5. For Separation and Divorce paperwork filed AFTER 31 December 2018, Alimony payments will NO LONGER BE DEDUCTIBLE.
  7. The Promise Completely eliminates the Estate Tax.
    1. The tax plan doubles the Estate Tax threshold (from $5.5 million to $11 million), but doesn’t eliminate it.
  8. The Promise: Will create a flat 15% business tax rate for small business owners.
    1. Our Tax Plan Analysis  shows the law does provide some tax relief for pass-through entities by creating a 20% deduction on business income.
    2. However, the deduction is eliminated for professional service firms earning over $157,500 (single filers) or $315,000 (married).
    3. This affects Lawyers, Doctors, Accountants, Consultants, and others…
    4. The deduction is further restricted to no more than 50% of payroll costs.
    5. This was done to prevent business owners who currently take a salary from reclassifying all of their personal income as business profits.
Woman Frustrated By New Tax Plan

attribution: retrieved from dreamstime.com

Aside from failing to deliver on almost all of the President’s explicit promises, the tax plan he signed further breaks many implicit promises encompassed in the “Make America Great Again” campaign slogan.

There are some small, welcomed improvements for low and middle income earners. Increasing the Refundable Child Tax Credit to $1400 will definitely help a lot of families. But the tax plan eliminated some critical deductions that will hurt a lot of Americans when they can least afford it.

Along with eliminating the personal exemption mentioned earlier, Americans will also no longer be able to deduct costs for moving expenses or tax preparation.

The most problematic change (and the biggest headscratcher) in my opinion, is how this tax plan guts the Disaster Deduction:

  • Formerly, Americans who suffered losses to property and assets due to theft or disaster (such as a home fire) would be able to deduct those losses from their personal tax liability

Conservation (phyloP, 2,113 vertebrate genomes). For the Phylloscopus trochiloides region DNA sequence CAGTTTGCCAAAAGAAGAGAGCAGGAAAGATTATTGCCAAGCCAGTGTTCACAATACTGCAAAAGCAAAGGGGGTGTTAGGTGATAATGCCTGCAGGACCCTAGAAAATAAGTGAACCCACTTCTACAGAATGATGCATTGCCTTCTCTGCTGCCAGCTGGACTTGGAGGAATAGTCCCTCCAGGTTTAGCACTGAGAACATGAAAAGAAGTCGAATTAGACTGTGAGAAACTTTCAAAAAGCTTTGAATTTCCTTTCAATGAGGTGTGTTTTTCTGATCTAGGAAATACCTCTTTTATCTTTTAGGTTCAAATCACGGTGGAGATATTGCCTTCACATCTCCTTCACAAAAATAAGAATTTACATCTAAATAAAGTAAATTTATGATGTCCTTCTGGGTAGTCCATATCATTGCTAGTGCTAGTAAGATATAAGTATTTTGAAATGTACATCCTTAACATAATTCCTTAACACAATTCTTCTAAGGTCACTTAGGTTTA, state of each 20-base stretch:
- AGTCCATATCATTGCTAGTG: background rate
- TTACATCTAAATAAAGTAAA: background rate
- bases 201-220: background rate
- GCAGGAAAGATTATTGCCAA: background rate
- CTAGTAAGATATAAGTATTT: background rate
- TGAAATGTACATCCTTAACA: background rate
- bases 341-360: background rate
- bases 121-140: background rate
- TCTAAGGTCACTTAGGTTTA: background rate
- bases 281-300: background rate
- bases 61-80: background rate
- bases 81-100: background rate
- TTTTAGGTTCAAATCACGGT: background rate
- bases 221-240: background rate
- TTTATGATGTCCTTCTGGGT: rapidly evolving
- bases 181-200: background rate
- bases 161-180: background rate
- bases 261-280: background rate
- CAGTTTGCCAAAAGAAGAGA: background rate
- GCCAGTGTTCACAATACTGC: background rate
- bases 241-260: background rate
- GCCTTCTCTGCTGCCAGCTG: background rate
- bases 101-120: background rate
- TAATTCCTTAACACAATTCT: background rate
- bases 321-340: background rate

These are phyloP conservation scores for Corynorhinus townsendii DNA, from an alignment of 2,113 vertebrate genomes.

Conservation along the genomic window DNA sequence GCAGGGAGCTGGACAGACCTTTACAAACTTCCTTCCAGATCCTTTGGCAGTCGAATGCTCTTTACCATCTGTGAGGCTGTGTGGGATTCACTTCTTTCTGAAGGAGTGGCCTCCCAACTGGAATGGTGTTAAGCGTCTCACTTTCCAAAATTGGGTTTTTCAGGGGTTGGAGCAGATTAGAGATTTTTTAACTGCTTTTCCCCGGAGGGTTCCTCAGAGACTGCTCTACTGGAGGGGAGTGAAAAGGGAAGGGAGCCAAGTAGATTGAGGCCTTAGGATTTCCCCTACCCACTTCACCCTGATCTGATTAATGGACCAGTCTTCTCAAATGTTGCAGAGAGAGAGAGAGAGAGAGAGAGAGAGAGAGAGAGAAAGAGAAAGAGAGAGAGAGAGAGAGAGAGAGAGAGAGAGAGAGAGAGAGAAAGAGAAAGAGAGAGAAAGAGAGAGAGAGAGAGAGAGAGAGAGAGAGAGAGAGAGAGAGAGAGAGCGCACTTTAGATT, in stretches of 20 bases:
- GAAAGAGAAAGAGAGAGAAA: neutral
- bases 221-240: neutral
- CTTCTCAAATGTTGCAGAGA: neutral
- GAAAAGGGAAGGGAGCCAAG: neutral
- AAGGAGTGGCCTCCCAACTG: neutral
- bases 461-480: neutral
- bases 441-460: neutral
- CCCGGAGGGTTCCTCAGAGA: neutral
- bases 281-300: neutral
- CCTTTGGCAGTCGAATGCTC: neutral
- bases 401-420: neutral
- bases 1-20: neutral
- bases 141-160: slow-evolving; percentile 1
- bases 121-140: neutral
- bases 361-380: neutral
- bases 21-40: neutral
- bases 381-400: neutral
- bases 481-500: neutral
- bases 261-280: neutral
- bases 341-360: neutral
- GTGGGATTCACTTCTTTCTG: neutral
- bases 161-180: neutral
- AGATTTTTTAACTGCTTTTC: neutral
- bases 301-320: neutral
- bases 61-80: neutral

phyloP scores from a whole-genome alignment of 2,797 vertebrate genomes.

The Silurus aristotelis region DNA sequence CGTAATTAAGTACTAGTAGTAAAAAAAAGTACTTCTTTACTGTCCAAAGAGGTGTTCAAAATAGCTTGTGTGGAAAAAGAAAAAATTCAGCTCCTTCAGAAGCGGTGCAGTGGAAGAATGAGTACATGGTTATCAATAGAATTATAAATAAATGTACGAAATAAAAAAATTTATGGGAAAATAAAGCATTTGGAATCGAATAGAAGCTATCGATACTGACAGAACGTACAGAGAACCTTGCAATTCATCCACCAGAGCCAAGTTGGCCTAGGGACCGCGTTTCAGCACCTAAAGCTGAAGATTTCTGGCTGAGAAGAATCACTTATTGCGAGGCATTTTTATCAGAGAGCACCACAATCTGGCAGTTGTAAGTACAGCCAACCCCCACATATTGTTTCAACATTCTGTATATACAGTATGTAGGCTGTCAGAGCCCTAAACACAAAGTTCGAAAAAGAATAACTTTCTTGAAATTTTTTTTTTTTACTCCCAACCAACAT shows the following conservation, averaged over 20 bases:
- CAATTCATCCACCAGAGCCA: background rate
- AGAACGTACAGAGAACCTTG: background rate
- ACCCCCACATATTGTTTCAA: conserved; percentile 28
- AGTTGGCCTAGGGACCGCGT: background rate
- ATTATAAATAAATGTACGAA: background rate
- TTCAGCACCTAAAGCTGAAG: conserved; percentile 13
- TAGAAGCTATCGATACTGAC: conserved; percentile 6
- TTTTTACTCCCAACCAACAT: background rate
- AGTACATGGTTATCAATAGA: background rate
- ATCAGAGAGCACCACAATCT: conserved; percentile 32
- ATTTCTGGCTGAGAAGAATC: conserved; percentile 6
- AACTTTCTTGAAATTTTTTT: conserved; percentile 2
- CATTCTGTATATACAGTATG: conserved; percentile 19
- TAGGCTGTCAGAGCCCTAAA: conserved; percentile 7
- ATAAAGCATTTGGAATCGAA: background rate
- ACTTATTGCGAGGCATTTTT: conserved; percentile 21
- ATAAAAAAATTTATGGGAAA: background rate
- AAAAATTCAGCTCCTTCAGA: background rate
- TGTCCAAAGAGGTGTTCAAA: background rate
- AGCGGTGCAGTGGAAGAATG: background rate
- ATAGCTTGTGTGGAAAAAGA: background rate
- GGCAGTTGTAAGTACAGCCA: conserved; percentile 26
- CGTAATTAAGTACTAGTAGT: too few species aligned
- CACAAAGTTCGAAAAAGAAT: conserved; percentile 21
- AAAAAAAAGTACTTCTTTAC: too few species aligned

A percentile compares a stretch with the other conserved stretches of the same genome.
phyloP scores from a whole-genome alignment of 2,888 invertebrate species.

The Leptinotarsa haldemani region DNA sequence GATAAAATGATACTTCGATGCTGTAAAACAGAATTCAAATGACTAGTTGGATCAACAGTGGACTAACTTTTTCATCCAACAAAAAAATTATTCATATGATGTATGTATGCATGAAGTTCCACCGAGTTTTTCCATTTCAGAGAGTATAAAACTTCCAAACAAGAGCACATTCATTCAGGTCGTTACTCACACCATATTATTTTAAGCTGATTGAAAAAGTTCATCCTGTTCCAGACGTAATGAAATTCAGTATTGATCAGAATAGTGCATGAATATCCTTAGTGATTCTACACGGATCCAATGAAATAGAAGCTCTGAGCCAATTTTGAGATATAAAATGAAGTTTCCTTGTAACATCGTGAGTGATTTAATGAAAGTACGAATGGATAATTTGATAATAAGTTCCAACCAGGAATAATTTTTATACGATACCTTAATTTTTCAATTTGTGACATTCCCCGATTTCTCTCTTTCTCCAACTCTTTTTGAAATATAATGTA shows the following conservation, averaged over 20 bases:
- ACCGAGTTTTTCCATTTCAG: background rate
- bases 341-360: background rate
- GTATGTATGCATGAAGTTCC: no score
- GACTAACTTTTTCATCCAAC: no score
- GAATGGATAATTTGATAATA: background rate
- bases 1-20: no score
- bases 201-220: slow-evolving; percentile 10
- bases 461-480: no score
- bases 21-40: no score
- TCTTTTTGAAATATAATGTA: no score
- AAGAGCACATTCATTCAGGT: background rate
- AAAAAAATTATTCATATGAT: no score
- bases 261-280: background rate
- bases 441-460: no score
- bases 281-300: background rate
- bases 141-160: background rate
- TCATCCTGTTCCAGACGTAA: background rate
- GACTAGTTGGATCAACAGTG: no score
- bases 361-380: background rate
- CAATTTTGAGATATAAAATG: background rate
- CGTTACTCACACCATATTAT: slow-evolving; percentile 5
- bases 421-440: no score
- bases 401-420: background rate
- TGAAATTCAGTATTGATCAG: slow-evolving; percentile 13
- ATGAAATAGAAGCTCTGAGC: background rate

• The new law only allows such deductions if the loss occurred as a result of a Federally Declared Disaster.
  • So, if lightning strikes your house. It burns down and you lose everything. You can no longer deduct that loss from your tax liability.
  • But…lightning strikes a tree in California which sparks a wildfire and the Federal Government declares a disasterTHAT fire burns your house down. Now you CAN deduct that loss from your tax liability
  • This change is going to hurt thousands of families over the coming years, and I can’t fathom any tangible long-term benefit to making this particular change
Ways Trump Failed to Deliver on His Tax Plan

attribution: retrieved from dailykos.com, screenshot from @RepMarkTakano

As we move into this year’s tax season, it would benefit all of us to pay close attention to the deductions that apply to us today, and ask questions about how differently our tax liabilities would be affected if this was 2019.

One thing is certain, the new tax structure is designed to benefit anyone who owns a business. If you’ve been on the fence about starting your own, now is the time to make your move.

Learn How to Make the New Tax Law Work For You.

Take Advantage of Existing Business Resources that can help you get started.

Are you already on the path?

How are you setting up your Monopoly board to win in this new era?

Leave a Comment and help the rest of us get in the game too.